Experts and advisers have warned borrowers of the risks that come with lenders “luring” them into mortgages at rates as low as 0.79 per cent.
Banks such as the Co-Op, First Direct, and Nationwide are lending at some of their cheapest rates ever to investors and homeowners.
These rates have, in turn, helped to prop up property transaction figures. In August purchases rose 32 per cent to 98,300, according to HMRC data.
But some are concerned that “ultra-low” rates are encouraging borrowers to make quick decisions which don’t take into account the full term of a mortgage.
Lewis Shaw, founder of Mansfield-based mortgage broker Shaw Financial Services, told FTAdviser: “What may be happening is that people are opting for headline deals because they get lured into thinking it's all about the rate, when in fact most of these ultra-low deals have high fees and tend to be 2-year fixes.
“Secondly, there could be an overstretching in terms of people borrowing more than they really would be comfortable with.
“People only tend to see the immediate cost and not what that could mean in 2,3 5 or ten years' time. It's that age-old perception problem of both, all we see is all there is and overestimating the positives and not paying attention to possible negatives.”
Headline rates don't affect affordability tests, which require banks to stress test each mortgage they lend on using a future rate.
Since 2014, only 15 per cent of loans on a UK bank’s balance sheet can be above a 4.5 per cent loan-to-income ratio.
But Shaw’s concern is that headline rates are “distracting” borrowers from the longevity of the debt they’re entering into.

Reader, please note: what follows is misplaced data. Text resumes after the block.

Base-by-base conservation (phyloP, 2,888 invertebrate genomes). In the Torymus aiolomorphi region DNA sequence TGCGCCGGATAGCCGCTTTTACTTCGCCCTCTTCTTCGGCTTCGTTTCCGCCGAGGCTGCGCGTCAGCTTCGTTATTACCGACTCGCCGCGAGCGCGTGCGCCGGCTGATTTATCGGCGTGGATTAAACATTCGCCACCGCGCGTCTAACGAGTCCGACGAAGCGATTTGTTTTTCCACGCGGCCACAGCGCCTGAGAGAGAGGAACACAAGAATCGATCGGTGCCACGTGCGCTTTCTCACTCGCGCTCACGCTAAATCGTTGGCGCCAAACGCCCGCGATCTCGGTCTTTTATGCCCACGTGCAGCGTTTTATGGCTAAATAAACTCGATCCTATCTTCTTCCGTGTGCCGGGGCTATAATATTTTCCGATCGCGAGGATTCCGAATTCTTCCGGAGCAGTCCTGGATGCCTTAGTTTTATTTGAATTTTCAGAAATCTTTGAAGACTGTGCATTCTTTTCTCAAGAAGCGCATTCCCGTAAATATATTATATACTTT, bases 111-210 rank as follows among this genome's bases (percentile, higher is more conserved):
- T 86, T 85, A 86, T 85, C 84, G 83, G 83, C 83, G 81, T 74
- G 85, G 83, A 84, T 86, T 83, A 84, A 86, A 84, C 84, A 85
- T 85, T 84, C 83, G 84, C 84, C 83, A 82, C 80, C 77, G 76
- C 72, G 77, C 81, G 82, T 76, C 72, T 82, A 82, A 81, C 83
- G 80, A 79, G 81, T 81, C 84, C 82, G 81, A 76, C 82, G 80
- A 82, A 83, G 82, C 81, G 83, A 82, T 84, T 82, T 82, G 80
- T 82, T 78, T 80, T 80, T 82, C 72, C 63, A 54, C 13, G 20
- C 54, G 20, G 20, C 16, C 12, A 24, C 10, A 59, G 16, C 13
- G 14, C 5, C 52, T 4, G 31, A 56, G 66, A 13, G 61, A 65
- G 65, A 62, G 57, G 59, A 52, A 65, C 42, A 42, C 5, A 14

“It's always important to not get swayed into focusing on rate all the time, but instead take a more holistic look at your circumstances and get advice from a mortgage professional.”
Dominik Lipnicki, director at Your Mortgage Decisions, agreed that "unsurprisingly" record low rates "can pose risk further down the road if rates increase".
He continued: "Responsible advisors will have those conversations with potential borrowers to ensure that adequate stress testing is in place. Many borrowers do not remember a world with interest rates of more than 5 per cent.
"Whilst many would argue that those days are behind us for good, we can already see some putting pressure on the Bank of England to increase their base rate to combat the recent inflation growth."
'Chasing rates is dangerous'
Sarah Green, head of customer acquisition at Virgin Money, told FTAdviser banks go through cycles of chasing rates. But she said “banks need to remain stable and sensible in these times and not chase rates for the sake of it”.
“Our aim is to grow tactically,” Green explained. “Products brokers offer shouldn’t just be based on rates, because chasing rates is dangerous.”
Green cited the portability of mortgage products as lives change, suggesting customers “don’t understand” the significance of this enough when taking out a mortgage. “We should be chasing products which suit them [our customers] in the future,” she concluded.